This reflective journal covers approximately the second 50 hours of my internship with NIWC Atlantic. About a fourth of this time was spent in office for various reasons while the remainder was remote. Some of this period still consisted of me reading policy documents, but I also had the opportunity to observe work on an aircraft carrier.
In the third week, I viewed a document used to guide assessments of Naval Afloat Systems. Many of the inputs are raw data that is analyzed and presented in a report. Given that I have performed similar tasks in the past and written analysis formulas myself, I am familiar with the best ways of presenting this data. As such, I presented the idea of using graphs to allow report readers to digest the information visually rather than numerically. My team lead thought this was a great idea and assured me we would be implementing this in the coming weeks.
On the aircraft carrier, I watched a turn-over of systems from our team to active-duty sailors. This involves handing over control of the systems and network services after they have been properly assessed for compliance. As I was able to be present in the server room aboard the ship, I was able to actively view the hardware and ask questions about the network infrastructure. Some of the theory I had read up on (and mentioned in my previous reflection) was very useful here, as it allowed me to ask more in-depth questions about the architecture specific to US Naval Afloat networks. While there were some technical issues with the turn-over, it also allowed me to see typical IT troubleshooting in-action.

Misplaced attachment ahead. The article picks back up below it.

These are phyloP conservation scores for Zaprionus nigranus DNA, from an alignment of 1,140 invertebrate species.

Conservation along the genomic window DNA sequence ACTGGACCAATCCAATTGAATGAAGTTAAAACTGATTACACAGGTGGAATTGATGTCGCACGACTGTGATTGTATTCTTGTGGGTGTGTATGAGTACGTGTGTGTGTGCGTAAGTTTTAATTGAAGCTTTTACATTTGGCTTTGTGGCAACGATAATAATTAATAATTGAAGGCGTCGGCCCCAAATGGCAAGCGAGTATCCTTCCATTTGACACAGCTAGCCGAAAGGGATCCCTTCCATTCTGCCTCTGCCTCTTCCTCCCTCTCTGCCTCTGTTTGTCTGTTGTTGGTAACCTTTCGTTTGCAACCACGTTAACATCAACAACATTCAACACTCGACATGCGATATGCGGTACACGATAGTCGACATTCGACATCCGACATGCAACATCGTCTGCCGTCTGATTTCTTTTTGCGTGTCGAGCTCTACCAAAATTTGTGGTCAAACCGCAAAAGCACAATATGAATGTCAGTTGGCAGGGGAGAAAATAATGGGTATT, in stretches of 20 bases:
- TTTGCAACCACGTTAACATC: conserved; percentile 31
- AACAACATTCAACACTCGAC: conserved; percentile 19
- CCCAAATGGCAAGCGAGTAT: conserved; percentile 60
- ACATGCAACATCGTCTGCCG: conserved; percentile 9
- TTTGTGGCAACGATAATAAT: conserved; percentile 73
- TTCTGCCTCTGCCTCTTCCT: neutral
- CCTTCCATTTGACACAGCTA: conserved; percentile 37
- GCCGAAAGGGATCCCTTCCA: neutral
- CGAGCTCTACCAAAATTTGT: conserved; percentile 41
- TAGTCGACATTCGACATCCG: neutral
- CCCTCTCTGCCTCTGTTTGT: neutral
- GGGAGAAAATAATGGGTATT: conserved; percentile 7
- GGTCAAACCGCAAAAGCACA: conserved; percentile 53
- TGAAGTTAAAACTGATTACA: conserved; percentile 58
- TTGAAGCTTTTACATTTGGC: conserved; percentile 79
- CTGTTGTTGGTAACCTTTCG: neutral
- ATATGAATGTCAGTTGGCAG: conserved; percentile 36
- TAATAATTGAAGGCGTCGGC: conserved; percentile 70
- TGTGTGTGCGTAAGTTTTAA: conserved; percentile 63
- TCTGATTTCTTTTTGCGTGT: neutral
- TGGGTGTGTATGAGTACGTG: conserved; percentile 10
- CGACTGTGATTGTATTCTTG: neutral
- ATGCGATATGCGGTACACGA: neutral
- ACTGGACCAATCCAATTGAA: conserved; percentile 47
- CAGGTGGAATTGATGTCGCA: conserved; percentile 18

This experience reinforced my self-imposed requirement to ask as many questions as possible. The only way to learn more about the industry is through experience; the only way to get experience is to remain curious and interact with the people and environment around me.